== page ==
75% of the total. It is fairly standard for the men in the class to congregate at the rear
and to find the first few rows of desks, empty. With Oral classes this didn‟t matter
because I broke the class up into groups and allocated some of the men to each group.
With the Writing classes the pattern tended to change as the students became more
comfortable with me and as they became more interested in what they were doing.
Sometimes I would arrive at the classroom to find many of the students reading aloud
from their Chinese lesson English books. This generated a totally uncoordinated din
but, apparently, this was a normal process for the students to memorise passages.
On some of these occasions I would quietly take a seat at one of the empty front desks
and let everyone keep at it – it was, after all, English language they were reciting
irrespective of the technique used. After a while, some of the students began to look at
me to see what I was up to until, eventually, the noise tapered off whereupon I would
then congratulate them on their oral English ability and get on with the Oral lesson.
As I later found out, all the English Major students had to have a separate set of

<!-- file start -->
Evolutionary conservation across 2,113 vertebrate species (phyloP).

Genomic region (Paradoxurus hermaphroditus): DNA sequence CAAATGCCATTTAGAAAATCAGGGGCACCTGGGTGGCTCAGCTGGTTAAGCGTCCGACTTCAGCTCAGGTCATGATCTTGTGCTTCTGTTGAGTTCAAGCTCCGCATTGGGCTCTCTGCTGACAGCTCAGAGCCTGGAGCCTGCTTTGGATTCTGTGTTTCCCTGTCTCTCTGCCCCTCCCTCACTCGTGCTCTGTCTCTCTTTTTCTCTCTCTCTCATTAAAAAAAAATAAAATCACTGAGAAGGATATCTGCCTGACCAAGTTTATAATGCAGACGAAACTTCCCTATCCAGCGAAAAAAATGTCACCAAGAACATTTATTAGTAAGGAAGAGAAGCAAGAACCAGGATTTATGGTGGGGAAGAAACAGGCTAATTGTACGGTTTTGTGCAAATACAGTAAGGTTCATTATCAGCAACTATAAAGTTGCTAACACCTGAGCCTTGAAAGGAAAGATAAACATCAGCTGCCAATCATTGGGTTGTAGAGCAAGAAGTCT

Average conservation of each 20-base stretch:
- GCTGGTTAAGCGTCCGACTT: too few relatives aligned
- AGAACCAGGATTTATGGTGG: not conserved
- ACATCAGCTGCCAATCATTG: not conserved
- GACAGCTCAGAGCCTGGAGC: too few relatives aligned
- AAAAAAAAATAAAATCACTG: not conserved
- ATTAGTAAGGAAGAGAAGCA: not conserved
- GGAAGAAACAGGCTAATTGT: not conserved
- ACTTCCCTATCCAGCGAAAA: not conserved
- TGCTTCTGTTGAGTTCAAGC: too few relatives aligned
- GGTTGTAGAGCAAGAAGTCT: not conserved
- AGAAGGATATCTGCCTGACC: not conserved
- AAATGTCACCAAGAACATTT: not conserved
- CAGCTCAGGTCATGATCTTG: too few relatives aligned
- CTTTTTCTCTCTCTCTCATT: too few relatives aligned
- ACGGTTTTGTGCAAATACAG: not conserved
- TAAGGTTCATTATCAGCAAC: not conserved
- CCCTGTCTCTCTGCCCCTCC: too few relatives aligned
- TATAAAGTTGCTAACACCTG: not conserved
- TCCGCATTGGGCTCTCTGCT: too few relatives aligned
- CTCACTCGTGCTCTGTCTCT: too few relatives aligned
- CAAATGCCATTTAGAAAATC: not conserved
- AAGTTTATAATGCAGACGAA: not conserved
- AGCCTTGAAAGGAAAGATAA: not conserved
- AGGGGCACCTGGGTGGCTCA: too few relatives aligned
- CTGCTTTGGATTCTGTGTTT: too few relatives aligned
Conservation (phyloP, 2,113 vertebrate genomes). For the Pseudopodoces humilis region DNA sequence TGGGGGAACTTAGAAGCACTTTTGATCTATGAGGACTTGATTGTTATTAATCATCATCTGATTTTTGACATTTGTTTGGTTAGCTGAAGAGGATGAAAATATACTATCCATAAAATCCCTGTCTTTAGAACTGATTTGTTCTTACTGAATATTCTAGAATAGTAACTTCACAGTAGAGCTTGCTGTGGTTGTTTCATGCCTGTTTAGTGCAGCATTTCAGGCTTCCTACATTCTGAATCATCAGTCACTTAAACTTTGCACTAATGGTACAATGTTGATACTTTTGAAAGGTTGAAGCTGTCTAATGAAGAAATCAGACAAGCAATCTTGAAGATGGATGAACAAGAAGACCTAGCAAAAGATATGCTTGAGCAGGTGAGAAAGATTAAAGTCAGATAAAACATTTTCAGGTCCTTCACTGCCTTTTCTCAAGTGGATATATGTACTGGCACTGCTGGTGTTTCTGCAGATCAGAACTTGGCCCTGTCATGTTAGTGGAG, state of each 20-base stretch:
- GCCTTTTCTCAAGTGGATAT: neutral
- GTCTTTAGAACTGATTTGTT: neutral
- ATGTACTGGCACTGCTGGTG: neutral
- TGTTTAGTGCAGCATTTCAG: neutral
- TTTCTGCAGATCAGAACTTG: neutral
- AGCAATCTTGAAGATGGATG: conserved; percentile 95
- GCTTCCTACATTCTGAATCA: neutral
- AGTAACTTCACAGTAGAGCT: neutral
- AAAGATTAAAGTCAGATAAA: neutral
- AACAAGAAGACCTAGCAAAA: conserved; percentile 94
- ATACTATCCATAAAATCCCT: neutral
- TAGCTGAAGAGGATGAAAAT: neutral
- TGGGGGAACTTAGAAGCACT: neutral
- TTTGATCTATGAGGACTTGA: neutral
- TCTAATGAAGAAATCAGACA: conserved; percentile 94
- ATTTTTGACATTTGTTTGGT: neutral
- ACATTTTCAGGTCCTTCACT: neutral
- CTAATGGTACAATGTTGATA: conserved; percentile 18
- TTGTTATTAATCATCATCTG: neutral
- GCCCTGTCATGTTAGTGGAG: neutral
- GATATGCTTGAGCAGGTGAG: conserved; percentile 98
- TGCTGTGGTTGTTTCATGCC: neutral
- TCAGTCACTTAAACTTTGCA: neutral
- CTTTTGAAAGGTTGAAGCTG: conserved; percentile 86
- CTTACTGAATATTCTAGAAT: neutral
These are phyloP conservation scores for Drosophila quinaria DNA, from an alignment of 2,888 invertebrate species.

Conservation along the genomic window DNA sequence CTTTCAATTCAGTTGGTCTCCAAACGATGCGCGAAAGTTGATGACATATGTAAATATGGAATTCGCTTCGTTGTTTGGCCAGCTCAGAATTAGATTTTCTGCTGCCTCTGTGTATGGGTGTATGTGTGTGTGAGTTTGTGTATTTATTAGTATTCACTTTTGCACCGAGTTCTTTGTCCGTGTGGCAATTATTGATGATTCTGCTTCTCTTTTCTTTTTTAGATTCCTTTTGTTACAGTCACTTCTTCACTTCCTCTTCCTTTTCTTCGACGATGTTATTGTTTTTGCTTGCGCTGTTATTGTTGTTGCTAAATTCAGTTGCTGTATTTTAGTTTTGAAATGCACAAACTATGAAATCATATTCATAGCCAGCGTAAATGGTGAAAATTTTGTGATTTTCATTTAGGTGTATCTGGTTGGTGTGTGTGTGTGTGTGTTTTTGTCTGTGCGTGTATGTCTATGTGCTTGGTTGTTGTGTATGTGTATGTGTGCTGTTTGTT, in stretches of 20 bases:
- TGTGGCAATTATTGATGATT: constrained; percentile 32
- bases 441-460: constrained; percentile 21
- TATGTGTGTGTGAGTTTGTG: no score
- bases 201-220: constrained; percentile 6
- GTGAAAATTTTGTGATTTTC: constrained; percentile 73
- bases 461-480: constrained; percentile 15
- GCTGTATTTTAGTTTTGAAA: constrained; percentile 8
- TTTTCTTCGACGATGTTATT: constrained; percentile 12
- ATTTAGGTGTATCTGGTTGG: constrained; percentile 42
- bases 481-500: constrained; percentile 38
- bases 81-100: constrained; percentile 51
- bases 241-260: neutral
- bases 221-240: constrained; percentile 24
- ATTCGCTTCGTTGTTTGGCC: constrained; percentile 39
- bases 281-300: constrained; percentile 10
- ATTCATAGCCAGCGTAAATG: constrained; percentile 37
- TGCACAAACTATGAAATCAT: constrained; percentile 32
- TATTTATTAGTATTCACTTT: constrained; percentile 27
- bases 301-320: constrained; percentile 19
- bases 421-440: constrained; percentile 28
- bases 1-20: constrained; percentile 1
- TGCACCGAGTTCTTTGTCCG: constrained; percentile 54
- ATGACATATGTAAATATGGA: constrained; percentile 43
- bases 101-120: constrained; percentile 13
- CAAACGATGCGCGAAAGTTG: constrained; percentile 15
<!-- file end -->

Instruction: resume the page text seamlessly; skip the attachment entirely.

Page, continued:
English text books for their classes with their Chinese teachers. These books
contained a liberal dose of Oral exercises that were never used in their Chinese
classes. I eventually approached the Dean to suggest the foreign teachers coordinate
their Oral lessons with their Chinese counterparts by using the same textbooks. This
would seem to have some obvious advantages in relating the Oral work to their other
studies and, at the same time, save the students having to buy a separate Oral book.
Mobile phones have become an essential attachment to nearly all the students in the
University so I made it a rule that they had to be switched off in class time. I never
had any problem with this as the request was honoured by the students, probably
because it was also demanded by their Chinese teachers.
As for talking Chinese in the Oral English class, this is virtually impossible to stop. I